My, My, My . . . what a mess—the jury is back and proclaimed that Martha Stewart lied. She was convicted of obstructing an investigation relating to insider trading—a charge never levied at her. She (and her legal team) made lots of mistakes. Probably her first was even speaking to anyone from the government without fully understanding that she was a target coupled with the simple fact she started with the wrong attorney.
When someone, anyone, is attempting to portray another as a criminal, you need criminal representation—not corporate. It was downhill from there. You may think, “Why get a criminal attorney unless you have something to hide . . . or are a criminal?” The answer is quite simple—unless you really are a criminal, you will most likely not know what should be said and not said. Your representative is in the same boat.
Will Stewart appeal the verdict? Yes. Will she succeed in overturning the verdict? Most likely, no. Will she go to jail? Probably. Should she? No. Was she really presumed innocent until proven guilty? I don’t think so. I can’t help but wonder—did she truly have a jury of her peers? Just how many millions were spent to bring her down? Did she really lie? The jury said so. Should she have? No.
The Lying Game
Is lying common? Of course . . . it’s at all levels, including the government. Do I support it? Absolutely not. But is Ms. Martha alone? I don’t think so. When was the last time you were pulled over for speeding and you fudged and said you didn’t know how fast you were going? Is the height and weight correct on your driver’s license? How about some of the values on those charitable deductions claimed on your tax return? All are examples of lying to the government.
If the government decided to put any of us under a microscope that has a bottomless checkbook to support probing, I suspect that very few, if any, of us would pass squeaky clean. Lying is not a good thing. It goes on and anyone who feels that the government and that the judicial systems are 100 percent honest needs to come out of lala-land.
As an author, speaker and columnist on workplace issues, my email was bombarded from readers about Martha Stewart after the conviction. Some I’ve heard from in the past, others new voices. All were women. All said basically that the outcome stinks; that Martha was targeted because she was, well, Martha; that there are gender issues at play (many wrote that they like to see a list of men who’ve been prosecuted and jailed under the same circumstances); that it’s OK and assumed that men will be aggressive and cheered for been assertive and women—the Marthas, will be labeled as bitches, egomaniacs, arrogant and selfish. One emailer wrote, “I wish I had a dime for every lie from the Government—including our elected representatives . . . I’d be wealthy indeed.”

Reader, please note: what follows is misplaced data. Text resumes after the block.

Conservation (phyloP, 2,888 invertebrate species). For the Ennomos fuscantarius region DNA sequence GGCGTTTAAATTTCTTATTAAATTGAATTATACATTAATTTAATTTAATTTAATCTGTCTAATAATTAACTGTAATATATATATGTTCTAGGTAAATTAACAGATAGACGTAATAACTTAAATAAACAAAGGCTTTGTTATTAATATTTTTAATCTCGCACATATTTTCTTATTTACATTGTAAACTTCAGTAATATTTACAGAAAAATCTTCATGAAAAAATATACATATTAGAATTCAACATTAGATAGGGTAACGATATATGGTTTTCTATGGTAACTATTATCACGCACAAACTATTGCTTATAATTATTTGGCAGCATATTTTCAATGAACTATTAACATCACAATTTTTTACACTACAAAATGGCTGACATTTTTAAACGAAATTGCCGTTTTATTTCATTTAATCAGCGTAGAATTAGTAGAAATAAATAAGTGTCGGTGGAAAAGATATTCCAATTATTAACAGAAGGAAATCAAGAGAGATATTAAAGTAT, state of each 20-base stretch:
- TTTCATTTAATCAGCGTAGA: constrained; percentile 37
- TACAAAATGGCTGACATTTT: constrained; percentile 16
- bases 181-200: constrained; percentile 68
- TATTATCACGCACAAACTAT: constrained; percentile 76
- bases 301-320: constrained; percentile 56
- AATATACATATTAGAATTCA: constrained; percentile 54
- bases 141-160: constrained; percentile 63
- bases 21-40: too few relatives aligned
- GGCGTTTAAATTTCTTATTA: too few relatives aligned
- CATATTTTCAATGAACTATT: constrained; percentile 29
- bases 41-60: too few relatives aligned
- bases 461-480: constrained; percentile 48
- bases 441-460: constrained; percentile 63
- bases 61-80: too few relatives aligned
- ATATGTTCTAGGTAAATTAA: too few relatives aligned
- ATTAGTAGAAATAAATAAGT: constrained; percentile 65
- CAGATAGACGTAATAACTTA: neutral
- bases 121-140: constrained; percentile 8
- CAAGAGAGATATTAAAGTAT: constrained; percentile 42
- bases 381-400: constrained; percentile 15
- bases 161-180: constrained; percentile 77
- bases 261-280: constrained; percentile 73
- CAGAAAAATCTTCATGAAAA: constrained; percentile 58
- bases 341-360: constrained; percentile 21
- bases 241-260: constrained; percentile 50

Interesting, Martha’s former testifying friend (I assume that she is a former at this point), Mariana Pasternak’s hubby Bart is a vascular surgeon. He just happened to own 100,000 thousands of shares of the ImClone stock that seeded Martha’s misadventures at the same time. He sold 10,000 shares within a day of Stewart selling hers and dumped the rest a few weeks later. Did the Feds visit him about “insider trading”? Did he lie as to why he sold them if asked?
One juror felt Stewart was the poster CEO for all corporate scandal and the Slaying of Martha was an overdue victory for the little guy. I wonder if Kenneth Lay (Enron), Bernie Ebbers (WorldCom) and Joe Naccio (Qwest) are sleeping better these days knowing that Martha’s conviction may just take some of the sting out of the incredible depth of their dishonesty, mismanagement and corporate misbehavior? These men lost vast amounts of money, cheated creditors, wiped out employees’ pensions, devastated communities, and caused thousands of men and women to lose their jobs and to lose their life savings. Stewart being the poster CEO for corporate scandal . . . please.
The Visibility Factor
Can high visibility be a handicap to one’s career? Since the mid-eighties, my research has shown that the more visible you are and the more successful you are, or perceived to be, the more often people will try to take you down. The thousands of women and men that I’ve interviewed over the years on the topics of sabotage in the workplace, failure, success and rebuilding confidence have expressed as much.
Failure is also a bigger handicap for women than for men. Men often view failure as a fact of life . . . get up and get going again. Women often view it as being tainted for the rest of your life, cooties, and want to withdraw (Woman to Woman 2000, New Horizon Press).
Does that mean that if you are successful, others will target you . . . by prosecutors if it could be politically smart for them to do so? Maybe. Readers have shared that that is exactly what they endured along their career paths. As women, successful and visible women, there were plenty non-supporters tossing roadblocks their way.
Are there different rules for women than there are for men when it comes to success, visibility, even celebrity? I think so. All the women who responded to previous columns on this topic felt there are. For women, high visibility can be a handicap. Expect pot shots and innuendos hurled in your direction.
What’s the lesson? —see the first paragraph—and if you are a Big Shot, if anyone shows up from the government, keep your mouth shut until you know and understand what “it” is all about. We all know that Martha is a tough cookie—one who wears an apron. She made lots of mistakes, and yes, she shouldn’t have lied. But being treated as a criminal? I don’t think so.